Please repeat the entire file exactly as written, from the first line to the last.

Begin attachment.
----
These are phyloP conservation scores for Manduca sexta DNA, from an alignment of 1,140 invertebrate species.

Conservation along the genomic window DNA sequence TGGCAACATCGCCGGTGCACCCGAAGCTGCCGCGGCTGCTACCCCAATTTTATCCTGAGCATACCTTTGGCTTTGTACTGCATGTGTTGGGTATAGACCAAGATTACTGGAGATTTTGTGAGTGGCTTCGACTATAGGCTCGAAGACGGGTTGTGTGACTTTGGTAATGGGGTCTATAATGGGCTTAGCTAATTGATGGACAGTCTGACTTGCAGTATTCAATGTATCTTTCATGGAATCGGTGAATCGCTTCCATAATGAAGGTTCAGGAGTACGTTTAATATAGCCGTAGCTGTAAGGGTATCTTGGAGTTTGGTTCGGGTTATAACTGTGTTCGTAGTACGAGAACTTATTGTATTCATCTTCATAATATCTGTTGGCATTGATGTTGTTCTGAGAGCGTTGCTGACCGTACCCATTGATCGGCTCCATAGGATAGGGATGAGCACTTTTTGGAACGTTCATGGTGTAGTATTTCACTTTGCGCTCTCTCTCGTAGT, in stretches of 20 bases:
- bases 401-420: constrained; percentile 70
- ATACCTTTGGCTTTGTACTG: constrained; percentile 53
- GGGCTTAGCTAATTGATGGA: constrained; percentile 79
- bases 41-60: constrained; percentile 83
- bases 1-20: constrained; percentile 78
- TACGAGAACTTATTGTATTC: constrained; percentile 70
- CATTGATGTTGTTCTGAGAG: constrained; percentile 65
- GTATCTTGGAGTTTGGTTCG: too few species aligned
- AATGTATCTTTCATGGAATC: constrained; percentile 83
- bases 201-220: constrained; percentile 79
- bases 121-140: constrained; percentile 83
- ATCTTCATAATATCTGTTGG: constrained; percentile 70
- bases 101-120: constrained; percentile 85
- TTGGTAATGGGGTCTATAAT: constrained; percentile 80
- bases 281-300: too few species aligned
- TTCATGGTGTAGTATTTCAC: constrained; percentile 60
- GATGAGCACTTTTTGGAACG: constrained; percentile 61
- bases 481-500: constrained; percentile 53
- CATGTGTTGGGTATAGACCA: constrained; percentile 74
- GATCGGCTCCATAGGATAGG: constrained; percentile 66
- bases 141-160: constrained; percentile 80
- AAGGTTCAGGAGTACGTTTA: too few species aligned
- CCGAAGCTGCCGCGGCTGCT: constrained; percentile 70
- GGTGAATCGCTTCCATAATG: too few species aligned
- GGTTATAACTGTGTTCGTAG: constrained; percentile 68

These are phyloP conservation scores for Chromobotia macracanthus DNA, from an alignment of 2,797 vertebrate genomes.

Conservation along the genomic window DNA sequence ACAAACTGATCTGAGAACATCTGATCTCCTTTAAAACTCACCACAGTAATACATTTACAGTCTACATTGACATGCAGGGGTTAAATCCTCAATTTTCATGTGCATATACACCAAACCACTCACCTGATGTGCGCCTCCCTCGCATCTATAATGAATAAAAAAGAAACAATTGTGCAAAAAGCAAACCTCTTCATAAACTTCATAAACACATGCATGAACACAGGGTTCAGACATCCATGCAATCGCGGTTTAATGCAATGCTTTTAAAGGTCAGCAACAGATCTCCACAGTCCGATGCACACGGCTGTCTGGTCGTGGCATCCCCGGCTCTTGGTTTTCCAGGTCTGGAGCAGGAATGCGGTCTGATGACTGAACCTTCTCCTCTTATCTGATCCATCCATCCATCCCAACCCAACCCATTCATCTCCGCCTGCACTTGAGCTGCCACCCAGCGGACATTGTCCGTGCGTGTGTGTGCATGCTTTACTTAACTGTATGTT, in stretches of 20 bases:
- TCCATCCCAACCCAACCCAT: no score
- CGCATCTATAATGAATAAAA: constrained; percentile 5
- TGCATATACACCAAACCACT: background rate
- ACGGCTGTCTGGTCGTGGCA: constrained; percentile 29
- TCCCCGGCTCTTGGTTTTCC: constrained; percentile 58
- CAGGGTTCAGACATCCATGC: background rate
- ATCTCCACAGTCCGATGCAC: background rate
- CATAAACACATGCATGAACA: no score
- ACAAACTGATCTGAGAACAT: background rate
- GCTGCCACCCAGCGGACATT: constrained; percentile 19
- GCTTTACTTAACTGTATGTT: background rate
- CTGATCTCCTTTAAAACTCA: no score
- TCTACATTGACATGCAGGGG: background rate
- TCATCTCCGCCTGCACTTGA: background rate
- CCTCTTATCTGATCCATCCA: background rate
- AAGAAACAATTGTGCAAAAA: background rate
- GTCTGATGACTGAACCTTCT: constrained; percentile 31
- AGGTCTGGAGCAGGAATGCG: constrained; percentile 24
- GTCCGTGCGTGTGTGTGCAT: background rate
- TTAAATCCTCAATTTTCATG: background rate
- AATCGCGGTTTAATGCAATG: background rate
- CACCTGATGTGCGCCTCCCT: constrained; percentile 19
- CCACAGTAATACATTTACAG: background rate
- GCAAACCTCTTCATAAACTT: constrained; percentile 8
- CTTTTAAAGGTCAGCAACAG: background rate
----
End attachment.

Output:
These are phyloP conservation scores for Manduca sexta DNA, from an alignment of 1,140 invertebrate species.

Conservation along the genomic window DNA sequence TGGCAACATCGCCGGTGCACCCGAAGCTGCCGCGGCTGCTACCCCAATTTTATCCTGAGCATACCTTTGGCTTTGTACTGCATGTGTTGGGTATAGACCAAGATTACTGGAGATTTTGTGAGTGGCTTCGACTATAGGCTCGAAGACGGGTTGTGTGACTTTGGTAATGGGGTCTATAATGGGCTTAGCTAATTGATGGACAGTCTGACTTGCAGTATTCAATGTATCTTTCATGGAATCGGTGAATCGCTTCCATAATGAAGGTTCAGGAGTACGTTTAATATAGCCGTAGCTGTAAGGGTATCTTGGAGTTTGGTTCGGGTTATAACTGTGTTCGTAGTACGAGAACTTATTGTATTCATCTTCATAATATCTGTTGGCATTGATGTTGTTCTGAGAGCGTTGCTGACCGTACCCATTGATCGGCTCCATAGGATAGGGATGAGCACTTTTTGGAACGTTCATGGTGTAGTATTTCACTTTGCGCTCTCTCTCGTAGT, in stretches of 20 bases:
- bases 401-420: constrained; percentile 70
- ATACCTTTGGCTTTGTACTG: constrained; percentile 53
- GGGCTTAGCTAATTGATGGA: constrained; percentile 79
- bases 41-60: constrained; percentile 83
- bases 1-20: constrained; percentile 78
- TACGAGAACTTATTGTATTC: constrained; percentile 70
- CATTGATGTTGTTCTGAGAG: constrained; percentile 65
- GTATCTTGGAGTTTGGTTCG: too few species aligned
- AATGTATCTTTCATGGAATC: constrained; percentile 83
- bases 201-220: constrained; percentile 79
- bases 121-140: constrained; percentile 83
- ATCTTCATAATATCTGTTGG: constrained; percentile 70
- bases 101-120: constrained; percentile 85
- TTGGTAATGGGGTCTATAAT: constrained; percentile 80
- bases 281-300: too few species aligned
- TTCATGGTGTAGTATTTCAC: constrained; percentile 60
- GATGAGCACTTTTTGGAACG: constrained; percentile 61
- bases 481-500: constrained; percentile 53
- CATGTGTTGGGTATAGACCA: constrained; percentile 74
- GATCGGCTCCATAGGATAGG: constrained; percentile 66
- bases 141-160: constrained; percentile 80
- AAGGTTCAGGAGTACGTTTA: too few species aligned
- CCGAAGCTGCCGCGGCTGCT: constrained; percentile 70
- GGTGAATCGCTTCCATAATG: too few species aligned
- GGTTATAACTGTGTTCGTAG: constrained; percentile 68

These are phyloP conservation scores for Chromobotia macracanthus DNA, from an alignment of 2,797 vertebrate genomes.

Conservation along the genomic window DNA sequence ACAAACTGATCTGAGAACATCTGATCTCCTTTAAAACTCACCACAGTAATACATTTACAGTCTACATTGACATGCAGGGGTTAAATCCTCAATTTTCATGTGCATATACACCAAACCACTCACCTGATGTGCGCCTCCCTCGCATCTATAATGAATAAAAAAGAAACAATTGTGCAAAAAGCAAACCTCTTCATAAACTTCATAAACACATGCATGAACACAGGGTTCAGACATCCATGCAATCGCGGTTTAATGCAATGCTTTTAAAGGTCAGCAACAGATCTCCACAGTCCGATGCACACGGCTGTCTGGTCGTGGCATCCCCGGCTCTTGGTTTTCCAGGTCTGGAGCAGGAATGCGGTCTGATGACTGAACCTTCTCCTCTTATCTGATCCATCCATCCATCCCAACCCAACCCATTCATCTCCGCCTGCACTTGAGCTGCCACCCAGCGGACATTGTCCGTGCGTGTGTGTGCATGCTTTACTTAACTGTATGTT, in stretches of 20 bases:
- TCCATCCCAACCCAACCCAT: no score
- CGCATCTATAATGAATAAAA: constrained; percentile 5
- TGCATATACACCAAACCACT: background rate
- ACGGCTGTCTGGTCGTGGCA: constrained; percentile 29
- TCCCCGGCTCTTGGTTTTCC: constrained; percentile 58
- CAGGGTTCAGACATCCATGC: background rate
- ATCTCCACAGTCCGATGCAC: background rate
- CATAAACACATGCATGAACA: no score
- ACAAACTGATCTGAGAACAT: background rate
- GCTGCCACCCAGCGGACATT: constrained; percentile 19
- GCTTTACTTAACTGTATGTT: background rate
- CTGATCTCCTTTAAAACTCA: no score
- TCTACATTGACATGCAGGGG: background rate
- TCATCTCCGCCTGCACTTGA: background rate
- CCTCTTATCTGATCCATCCA: background rate
- AAGAAACAATTGTGCAAAAA: background rate
- GTCTGATGACTGAACCTTCT: constrained; percentile 31
- AGGTCTGGAGCAGGAATGCG: constrained; percentile 24
- GTCCGTGCGTGTGTGTGCAT: background rate
- TTAAATCCTCAATTTTCATG: background rate
- AATCGCGGTTTAATGCAATG: background rate
- CACCTGATGTGCGCCTCCCT: constrained; percentile 19
- CCACAGTAATACATTTACAG: background rate
- GCAAACCTCTTCATAAACTT: constrained; percentile 8
- CTTTTAAAGGTCAGCAACAG: background rate